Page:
- Participation: 10%
- Grammar Quizzes: 10%
- Essay #1: Ancient Appeals: 10%
- Essay #2: Figurative Language: 20%
- Essay #3: Logic and Fallacy: 20%
- Essay #4: Revision Paper: 30%
Your participation grade is based on how much you take part in the class in whatever ways you are able, so while attendance counts towards it, it is not enough by itself. You must also take part in classroom discussions, or come to office hours regularly, or stay in contact by email, or possibly all three.
You will write eight (8) grammar quizzes over the course of the semester—as many as we can fit in—and your grade is based on how many of them you write, not on how well you do on them.
All essays are due at midnight on the day of our class—Thursday, 12am—by email (firstname.lastname@example.org).
Draft Due Dates
All essays have two due dates, one for the Rough Draft and one for the Final Draft. You must submit the Rough Draft one week before the Final Draft. If you do not submit a Rough Draft, you will take late penalties on the Final Draft. This is in addition to late penalties you might take on the Rough Draft. Pro tip: don’t be late.
All of the assignments require that you choose an article to work with. You may choose one from the list below. If you want work with an article that is not on the syllabus, then you may ask permission:
- Friere, “The Banking Concept of Education” (handout)
- Gladwell, “None of the Above: What IQ Doesn’t Tell You about Race”
- King, “Letter from Birmingham Jail”
- Lander, “World Cup” (from Stuff White People Like)
- Martin, “The Egg and the Sperm”
- Ngugi, “from Decolonising the Mind” (handout)
- Orwell, “Politics and the English Language”
- Penny, “What The ‘Transgender Tipping Point’ Really Means”
- Trudeau, “Just Watch Me” (video and text)
- Trudeau, “Invocation of the War Measures Act” (video and text)
- Rich, “Taking Women Students Seriously”
- Singer, “Speciesism and the Equality of Animals” (handout)
- Smooth, “How to Tell People They Sound Racist” (video with transcript)
- Stokes, “No, You’re Not Entitled to Your Opinion“
- Swift, “A Modest Proposal”
Essay #1: The Ancient Appeals
Due: Week #4
Length: 600 (approximately two pages)
For this assignment, pick one article from the course readings and analyze its use of the Ancient Appeals. Find examples of logos (logic/form), pathos (emotion), and ethos (the speaker’s personality) in the article, and then explain how they support the article’s argument. Remember that your essay must have a thesis of its own, as well, something that draws a conclusion from the examples you picked.
Essay 2: Figurative Language
Due: Week #7
Length: 750 (approximately three pages)
Choose one article from the course readings and identify three uses of figurative language: image, motif, analogy, simile, metaphor, symbol. At least two of your examples must be different kinds of figurative language (e.g., two similes and a symbol; an analogy and two metaphors; an image, a motif, and a symbol, etc.). Explain how your example fits the criteria, and then explain how it is important or interesting to the text as a whole. Actually finding examples of figurative language is part of the assignment, so choose your text carefully (i.e., make sure that you can find examples before you start writing your essay). Also, do not pick simplistic or unremarkable examples. Look for examples that are complex and interesting. Remember that your essay must have a thesis of its own, as well, something that draws a conclusion from the examples you picked.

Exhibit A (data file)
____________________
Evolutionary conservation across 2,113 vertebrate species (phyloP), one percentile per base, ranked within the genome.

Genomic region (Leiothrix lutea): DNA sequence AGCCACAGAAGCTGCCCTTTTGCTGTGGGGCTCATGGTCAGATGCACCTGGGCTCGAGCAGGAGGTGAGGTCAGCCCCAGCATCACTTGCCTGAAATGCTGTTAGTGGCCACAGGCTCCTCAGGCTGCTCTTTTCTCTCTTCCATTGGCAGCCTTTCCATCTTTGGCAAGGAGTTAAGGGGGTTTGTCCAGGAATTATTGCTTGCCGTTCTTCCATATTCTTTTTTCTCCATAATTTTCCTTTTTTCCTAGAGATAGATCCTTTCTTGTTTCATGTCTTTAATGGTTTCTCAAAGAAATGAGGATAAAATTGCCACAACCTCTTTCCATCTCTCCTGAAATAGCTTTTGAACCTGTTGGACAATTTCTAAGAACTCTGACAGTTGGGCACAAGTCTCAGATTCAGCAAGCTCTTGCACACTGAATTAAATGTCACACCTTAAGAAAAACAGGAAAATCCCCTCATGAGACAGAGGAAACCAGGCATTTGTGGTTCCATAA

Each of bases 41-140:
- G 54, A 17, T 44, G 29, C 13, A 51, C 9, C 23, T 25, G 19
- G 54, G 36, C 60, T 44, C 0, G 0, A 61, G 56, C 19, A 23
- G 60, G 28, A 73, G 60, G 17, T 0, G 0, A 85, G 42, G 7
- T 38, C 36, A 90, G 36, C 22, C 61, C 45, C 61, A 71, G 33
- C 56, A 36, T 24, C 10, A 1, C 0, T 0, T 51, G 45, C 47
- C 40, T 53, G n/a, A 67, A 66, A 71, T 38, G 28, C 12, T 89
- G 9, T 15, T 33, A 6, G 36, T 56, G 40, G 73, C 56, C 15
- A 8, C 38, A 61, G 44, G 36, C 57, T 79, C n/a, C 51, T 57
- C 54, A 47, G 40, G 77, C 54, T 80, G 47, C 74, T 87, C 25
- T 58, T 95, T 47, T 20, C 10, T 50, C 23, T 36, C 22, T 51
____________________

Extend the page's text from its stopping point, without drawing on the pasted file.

Essay 3: Logic and Fallacy
Due: Week #10
Length: 750 (approximately three pages)
Choose one article from the course readings and identify two examples of discreet logical arguments and one example of a fallacious argument. Explain how the logic works and why it is valid; identify what kind of fallacy you’ve found and explain why it’s not logical. Actually finding examples of logic and fallacy is part of the assignment, so you must choose your text carefully (i.e., make sure that you can find examples before you start writing your essay). Also, do not pick simplistic or unremarkable examples. Look for examples that are complex and interesting. Remember that your essay must have a thesis of its own, as well, something that draws a conclusion from the examples you picked.
Essay #4: Revision Paper
Due: Week #13
Length: 1250 (approximately five pages)
For this essay, you must revise one of your previous papers and expand it to meet the word count. The new paper must show clear evidence of revision—an adjusted thesis, new evidence, significant rewrites—but you may not write a whole new essay. You can expand the essay by, for example, adding a new section or doing outside research (although outside research is not required). Alternatively, you can add a section text to your essay, turning it into a comparison paper. You must consult with me two weeks before the essay is due in order to get approval for your rewrite.